You went to university in Tokyo in the early 1960s to study English Literature. And soon after graduating, you started a climbing association for women. Was that club inspired by your experiences on campus?
In Fukushima at that time, there were not many girls in high school, and hardly any went to university. I was an exceptional case. I felt a kind of inferiority complex about my speaking with a Fukushima accent, because most of the female students were from cities. I was lucky to find a friend on campus who would go to the mountains with me, so we hiked together many times. When I met a group of male students and learned they were in an alpine club, I felt so envious.
In 1962, I joined a small mountaineering club outside of school. Almost every weekend I went off to a mountain area, and during the week after work, I trained. I began to dream about going to the Himalayas with a team of only women. For that reason, we formed the “Ladies Climbing Club.” In the 1970s, any club in Japan that wished to go to the Himalayas had to be a registered member of the Japan Mountaineering Association (JMA), and receive a recommendation from the JMA. We were not accepted the first time. Later, however, we became recognized, which made the 1970 Annapurna III expedition possible.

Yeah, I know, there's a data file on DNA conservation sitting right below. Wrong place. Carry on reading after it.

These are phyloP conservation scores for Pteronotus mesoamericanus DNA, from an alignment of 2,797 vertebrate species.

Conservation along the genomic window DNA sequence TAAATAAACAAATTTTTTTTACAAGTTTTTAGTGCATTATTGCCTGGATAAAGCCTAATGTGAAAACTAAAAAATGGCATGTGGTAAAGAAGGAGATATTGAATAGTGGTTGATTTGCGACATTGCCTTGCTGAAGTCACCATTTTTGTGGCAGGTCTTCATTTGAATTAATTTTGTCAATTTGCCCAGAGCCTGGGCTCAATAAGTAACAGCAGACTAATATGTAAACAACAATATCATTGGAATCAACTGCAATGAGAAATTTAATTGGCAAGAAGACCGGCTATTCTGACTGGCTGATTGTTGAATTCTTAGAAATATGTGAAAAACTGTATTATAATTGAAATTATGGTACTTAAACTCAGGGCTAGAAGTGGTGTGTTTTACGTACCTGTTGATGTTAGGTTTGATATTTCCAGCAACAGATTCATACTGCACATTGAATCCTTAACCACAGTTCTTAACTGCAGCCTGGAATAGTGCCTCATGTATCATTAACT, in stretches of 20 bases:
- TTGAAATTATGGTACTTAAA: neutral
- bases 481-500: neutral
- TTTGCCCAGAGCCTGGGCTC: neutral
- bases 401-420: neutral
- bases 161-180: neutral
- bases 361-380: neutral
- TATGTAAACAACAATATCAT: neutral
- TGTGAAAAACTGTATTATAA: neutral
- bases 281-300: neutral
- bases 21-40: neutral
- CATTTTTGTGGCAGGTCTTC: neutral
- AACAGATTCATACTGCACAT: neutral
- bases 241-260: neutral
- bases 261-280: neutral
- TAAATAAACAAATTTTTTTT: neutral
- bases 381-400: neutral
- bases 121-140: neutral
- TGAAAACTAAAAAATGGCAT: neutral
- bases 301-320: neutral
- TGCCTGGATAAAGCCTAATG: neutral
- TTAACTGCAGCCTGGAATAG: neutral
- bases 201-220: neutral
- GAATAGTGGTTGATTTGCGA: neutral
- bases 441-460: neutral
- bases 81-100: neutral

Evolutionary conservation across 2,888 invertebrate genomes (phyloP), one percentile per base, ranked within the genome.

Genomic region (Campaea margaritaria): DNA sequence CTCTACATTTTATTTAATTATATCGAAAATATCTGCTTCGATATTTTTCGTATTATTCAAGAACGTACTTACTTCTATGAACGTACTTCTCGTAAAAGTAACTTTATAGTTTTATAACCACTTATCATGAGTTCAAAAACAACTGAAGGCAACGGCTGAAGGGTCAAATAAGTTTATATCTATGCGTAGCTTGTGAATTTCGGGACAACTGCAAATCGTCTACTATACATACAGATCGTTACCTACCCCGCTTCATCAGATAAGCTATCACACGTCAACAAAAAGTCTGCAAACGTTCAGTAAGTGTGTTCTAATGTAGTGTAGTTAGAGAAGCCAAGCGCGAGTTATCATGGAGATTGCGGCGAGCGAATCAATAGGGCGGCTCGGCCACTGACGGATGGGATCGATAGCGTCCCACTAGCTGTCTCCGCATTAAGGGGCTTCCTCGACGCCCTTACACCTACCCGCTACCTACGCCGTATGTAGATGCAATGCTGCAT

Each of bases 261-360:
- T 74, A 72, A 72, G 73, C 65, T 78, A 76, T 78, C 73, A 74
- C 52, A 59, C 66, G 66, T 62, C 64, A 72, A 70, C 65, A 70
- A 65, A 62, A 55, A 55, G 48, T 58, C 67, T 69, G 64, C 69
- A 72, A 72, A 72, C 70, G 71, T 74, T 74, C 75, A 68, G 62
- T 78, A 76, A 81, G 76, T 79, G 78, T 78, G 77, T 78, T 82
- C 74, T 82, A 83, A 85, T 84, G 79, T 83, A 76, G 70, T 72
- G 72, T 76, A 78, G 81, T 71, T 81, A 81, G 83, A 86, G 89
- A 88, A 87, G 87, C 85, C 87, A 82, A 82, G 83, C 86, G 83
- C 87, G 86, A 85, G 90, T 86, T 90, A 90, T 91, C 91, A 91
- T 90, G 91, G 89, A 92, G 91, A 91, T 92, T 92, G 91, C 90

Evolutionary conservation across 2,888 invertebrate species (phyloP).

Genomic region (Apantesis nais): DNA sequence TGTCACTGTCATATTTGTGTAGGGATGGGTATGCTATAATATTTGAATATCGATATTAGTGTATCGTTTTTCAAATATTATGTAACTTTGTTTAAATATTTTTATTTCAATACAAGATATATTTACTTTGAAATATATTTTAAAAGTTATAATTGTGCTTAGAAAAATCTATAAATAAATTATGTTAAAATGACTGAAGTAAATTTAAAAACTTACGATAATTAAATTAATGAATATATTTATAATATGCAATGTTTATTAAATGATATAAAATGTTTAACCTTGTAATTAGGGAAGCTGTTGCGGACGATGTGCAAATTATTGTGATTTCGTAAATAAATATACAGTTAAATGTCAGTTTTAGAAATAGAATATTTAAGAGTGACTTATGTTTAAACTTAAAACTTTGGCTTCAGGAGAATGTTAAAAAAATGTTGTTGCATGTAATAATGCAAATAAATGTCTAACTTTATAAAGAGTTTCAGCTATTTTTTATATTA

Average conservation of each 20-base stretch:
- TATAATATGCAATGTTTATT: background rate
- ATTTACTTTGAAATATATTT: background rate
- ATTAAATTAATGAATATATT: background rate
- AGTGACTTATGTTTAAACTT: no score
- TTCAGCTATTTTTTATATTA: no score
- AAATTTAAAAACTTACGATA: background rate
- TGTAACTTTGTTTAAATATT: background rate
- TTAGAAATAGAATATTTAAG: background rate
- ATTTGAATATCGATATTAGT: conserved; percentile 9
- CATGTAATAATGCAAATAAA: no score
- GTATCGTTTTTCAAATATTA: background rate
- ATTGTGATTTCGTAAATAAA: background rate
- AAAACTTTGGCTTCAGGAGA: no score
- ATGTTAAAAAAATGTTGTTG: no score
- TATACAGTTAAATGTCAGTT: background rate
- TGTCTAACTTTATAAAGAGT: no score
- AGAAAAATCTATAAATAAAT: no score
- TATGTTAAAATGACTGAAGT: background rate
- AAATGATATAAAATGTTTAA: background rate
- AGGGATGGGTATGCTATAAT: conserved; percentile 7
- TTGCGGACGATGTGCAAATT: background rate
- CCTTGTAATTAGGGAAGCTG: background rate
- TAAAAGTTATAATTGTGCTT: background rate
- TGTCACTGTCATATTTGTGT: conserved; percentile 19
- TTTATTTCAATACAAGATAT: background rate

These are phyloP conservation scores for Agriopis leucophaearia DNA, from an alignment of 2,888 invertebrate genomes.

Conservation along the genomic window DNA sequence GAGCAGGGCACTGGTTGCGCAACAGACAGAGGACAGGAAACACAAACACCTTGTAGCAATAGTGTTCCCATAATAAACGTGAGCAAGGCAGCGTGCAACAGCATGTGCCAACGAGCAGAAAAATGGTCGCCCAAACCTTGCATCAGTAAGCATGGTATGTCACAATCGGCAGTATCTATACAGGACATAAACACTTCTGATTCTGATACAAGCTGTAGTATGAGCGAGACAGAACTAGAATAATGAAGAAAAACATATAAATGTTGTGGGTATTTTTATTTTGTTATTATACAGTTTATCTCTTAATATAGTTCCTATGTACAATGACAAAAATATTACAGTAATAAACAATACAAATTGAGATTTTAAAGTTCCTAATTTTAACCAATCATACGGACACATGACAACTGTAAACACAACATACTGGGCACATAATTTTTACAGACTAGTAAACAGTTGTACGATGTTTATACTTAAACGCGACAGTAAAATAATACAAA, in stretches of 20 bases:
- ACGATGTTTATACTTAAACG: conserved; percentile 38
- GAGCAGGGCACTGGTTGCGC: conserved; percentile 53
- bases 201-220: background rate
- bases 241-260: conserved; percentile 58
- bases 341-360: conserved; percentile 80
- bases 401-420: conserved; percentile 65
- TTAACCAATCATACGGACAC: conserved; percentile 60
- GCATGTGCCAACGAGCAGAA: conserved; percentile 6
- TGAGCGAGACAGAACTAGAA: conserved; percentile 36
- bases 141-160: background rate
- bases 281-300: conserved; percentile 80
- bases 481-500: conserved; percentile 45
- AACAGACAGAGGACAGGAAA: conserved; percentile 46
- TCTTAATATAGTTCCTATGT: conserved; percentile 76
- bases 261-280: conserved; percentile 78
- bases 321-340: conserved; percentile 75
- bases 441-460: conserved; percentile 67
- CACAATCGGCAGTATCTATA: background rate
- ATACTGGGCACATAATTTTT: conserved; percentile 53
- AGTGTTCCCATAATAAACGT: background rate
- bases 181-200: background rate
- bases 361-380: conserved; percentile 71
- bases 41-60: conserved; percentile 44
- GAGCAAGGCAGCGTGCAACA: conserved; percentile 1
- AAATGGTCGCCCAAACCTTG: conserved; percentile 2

When we started talking about an Everest expedition, most of the men in the alpine community were against our plan, saying that it would be impossible to go to Everest on a women’s-only expedition.
Was there a moment before you went to Everest that you wondered if you should quit?
No, I never thought of giving up once. We had worked so hard to obtain the climbing permit. [Editor’s note: during the early 1970s, climbing permits for Everest were highly restricted and competitive. Tabei’s team declined permits for other peaks until they were awarded one for Everest, in 1972, and began plotting their expedition.]